First Nations student to experience Fijian culture as part of study tour
[by Bruce Andrews]
Mr Nicholas McCormack. Image: supplied
A Charles Sturt University First Nations student will experience global citizenship when he travels to Fiji for a two-week study tour funded by the Australian Government’s New Colombo Plan initiative.
The New Colombo Plan is a signature initiative of the Australian Government aiming to increase knowledge of the Indo Pacific in Australia by supporting Australian undergraduates to study and undertake internships in the region.
Manager of Charles Sturt Global Ms Samantha Ambridge said Mr Nicholas McCormack (pictured), a second-year Bachelor of Education (Early Childhood) student in the Charles Sturt School of Education, will join the study tour.
“The study tour opportunity is offered through Charles Sturt Global in conjunction with a program for First Nations students at universities that are part of the Regional University Network (RUN),” Ms Ambridge said.
“In this unprecedented multi-institutional First Nations study tour to Fiji, students will learn about Fijian culture and society while also exploring Fijian history and the stunning natural environment.
“Nicholas will join students from several other Australian universities to attend this two-week program coordinated by CISAustralia.”
“The program also links to a Charles Sturt University subject, so not only can the student gain deep insights into other First Nations cultures they will also be completing some of their degree at the same time.”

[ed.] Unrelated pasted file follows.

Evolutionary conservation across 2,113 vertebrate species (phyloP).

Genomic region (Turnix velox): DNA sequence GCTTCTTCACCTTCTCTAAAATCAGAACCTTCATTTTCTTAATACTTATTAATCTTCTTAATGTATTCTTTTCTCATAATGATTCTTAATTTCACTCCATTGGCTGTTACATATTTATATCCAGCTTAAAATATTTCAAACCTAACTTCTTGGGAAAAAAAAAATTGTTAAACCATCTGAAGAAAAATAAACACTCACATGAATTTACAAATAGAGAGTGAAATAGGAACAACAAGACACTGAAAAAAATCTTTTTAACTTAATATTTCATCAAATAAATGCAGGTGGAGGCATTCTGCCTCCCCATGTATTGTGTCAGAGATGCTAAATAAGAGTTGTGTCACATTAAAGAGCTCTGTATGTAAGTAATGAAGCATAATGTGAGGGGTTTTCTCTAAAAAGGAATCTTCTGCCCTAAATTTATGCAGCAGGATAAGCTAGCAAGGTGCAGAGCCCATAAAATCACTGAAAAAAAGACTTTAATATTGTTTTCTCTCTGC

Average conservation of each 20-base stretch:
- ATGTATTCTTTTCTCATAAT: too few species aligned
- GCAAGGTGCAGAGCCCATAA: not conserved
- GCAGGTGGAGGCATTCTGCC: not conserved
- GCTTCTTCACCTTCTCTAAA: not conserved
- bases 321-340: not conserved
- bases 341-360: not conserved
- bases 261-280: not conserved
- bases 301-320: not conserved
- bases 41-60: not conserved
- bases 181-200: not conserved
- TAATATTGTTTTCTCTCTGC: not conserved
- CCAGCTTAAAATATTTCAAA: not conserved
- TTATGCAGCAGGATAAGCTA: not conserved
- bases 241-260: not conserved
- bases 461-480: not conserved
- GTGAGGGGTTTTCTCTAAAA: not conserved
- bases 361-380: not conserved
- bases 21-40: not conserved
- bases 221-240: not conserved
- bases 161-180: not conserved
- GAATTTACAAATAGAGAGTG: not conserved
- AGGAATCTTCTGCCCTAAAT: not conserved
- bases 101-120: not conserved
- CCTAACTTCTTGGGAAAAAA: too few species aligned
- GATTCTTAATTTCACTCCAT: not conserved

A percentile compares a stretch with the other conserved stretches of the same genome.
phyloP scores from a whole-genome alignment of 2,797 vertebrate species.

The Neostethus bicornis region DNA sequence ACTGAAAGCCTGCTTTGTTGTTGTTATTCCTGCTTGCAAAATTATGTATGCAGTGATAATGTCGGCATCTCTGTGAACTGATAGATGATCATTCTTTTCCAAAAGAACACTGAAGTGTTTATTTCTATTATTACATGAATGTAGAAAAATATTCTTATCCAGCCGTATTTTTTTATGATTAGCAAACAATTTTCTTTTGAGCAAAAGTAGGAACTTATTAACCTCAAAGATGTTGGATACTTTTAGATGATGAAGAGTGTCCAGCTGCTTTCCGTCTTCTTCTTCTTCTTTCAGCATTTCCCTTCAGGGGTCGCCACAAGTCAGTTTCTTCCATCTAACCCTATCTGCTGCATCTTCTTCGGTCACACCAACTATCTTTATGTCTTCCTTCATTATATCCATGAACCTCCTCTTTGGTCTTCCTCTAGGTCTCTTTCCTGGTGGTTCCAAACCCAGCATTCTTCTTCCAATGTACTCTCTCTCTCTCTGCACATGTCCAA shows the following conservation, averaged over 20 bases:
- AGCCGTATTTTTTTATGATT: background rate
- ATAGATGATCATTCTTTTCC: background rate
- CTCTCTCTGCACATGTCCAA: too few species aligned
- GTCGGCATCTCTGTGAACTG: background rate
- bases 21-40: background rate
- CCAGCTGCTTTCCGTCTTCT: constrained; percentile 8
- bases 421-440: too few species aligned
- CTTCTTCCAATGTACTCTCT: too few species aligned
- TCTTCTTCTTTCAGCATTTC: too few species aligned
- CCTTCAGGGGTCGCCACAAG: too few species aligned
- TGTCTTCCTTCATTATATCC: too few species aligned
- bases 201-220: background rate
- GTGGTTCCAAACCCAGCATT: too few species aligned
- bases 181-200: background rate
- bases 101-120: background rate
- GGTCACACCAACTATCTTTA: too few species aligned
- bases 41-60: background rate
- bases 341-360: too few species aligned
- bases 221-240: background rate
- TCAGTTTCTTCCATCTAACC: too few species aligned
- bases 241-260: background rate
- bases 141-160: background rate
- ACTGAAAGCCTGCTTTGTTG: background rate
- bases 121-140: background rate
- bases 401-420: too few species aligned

Mr McCormack is a proud Nauo man from the lower Eyre Peninsula. His hometown is Whyalla in South Australia where he attended Edward John Eyre High School, but he now lives in Hobart, Tasmania, and studies online.
He said the chance to travel to Fiji and take part in the First Nations study tour is an exciting opportunity.
“As an Aboriginal person, my own culture and the cultures of others are really important to me, and are something I draw on in my teaching,” Mr McCormack said.
“Travelling to Fiji and engaging in this program is an amazing opportunity that will not only deepen my knowledge of different cultures but will also help me to motivate and inspire children and others in my industry to celebrate culture and diversity.”
The study tour offers a range of experiences, including attending a class on race relations in the Pacific Islands at the University of the South Pacific; learning about public health activities undertaken at the World Health Organisation (WHO); seeing how community-based non-government organisations (NGOs) work to foster self-reliance and sustainable development; staying at a remote mountain village where they’ll learn traditional ecological knowledge while foraging for bush tucker.
The program study tour is from Saturday 18 November to Sunday 3 December.
The $3,000 New Colombo Plan Mobility Grant goes to travel and program costs for the students’ international travel and in-country living expenses during the program.
The tour will be guided by a First Nations Elder and University of Southern Queensland academic Dr Lisa Ryan, and the students will have the chance to reflect on how these experiences can help individual First Nations people contribute to their own communities and professions.
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